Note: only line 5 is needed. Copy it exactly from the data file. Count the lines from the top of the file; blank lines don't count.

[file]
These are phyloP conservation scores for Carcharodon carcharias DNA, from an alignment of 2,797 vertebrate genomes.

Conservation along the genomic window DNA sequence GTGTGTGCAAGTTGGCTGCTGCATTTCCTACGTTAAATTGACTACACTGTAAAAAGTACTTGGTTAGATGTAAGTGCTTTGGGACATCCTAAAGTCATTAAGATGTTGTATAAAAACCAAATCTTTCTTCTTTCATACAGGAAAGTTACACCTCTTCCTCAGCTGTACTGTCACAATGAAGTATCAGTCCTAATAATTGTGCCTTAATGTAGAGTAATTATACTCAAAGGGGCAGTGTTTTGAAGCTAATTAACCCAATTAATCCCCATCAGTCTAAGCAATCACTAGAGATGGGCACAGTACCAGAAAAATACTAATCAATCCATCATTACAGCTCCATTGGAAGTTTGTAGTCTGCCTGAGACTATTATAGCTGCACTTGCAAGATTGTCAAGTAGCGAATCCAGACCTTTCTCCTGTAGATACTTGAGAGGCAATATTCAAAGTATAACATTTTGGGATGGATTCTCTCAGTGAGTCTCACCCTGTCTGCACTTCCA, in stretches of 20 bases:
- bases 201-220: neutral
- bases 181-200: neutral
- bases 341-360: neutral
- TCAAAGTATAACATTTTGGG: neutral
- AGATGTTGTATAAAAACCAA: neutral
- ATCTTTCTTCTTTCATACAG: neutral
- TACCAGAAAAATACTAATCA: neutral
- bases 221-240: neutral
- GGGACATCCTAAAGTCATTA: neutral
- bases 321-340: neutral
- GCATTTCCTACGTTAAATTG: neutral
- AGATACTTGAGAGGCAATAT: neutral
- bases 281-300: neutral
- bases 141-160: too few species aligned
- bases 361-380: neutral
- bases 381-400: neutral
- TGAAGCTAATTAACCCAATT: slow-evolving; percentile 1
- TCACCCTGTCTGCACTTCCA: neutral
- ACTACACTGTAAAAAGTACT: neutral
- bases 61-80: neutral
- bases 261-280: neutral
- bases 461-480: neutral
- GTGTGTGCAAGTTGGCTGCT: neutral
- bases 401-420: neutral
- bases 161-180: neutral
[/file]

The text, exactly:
- bases 341-360: neutral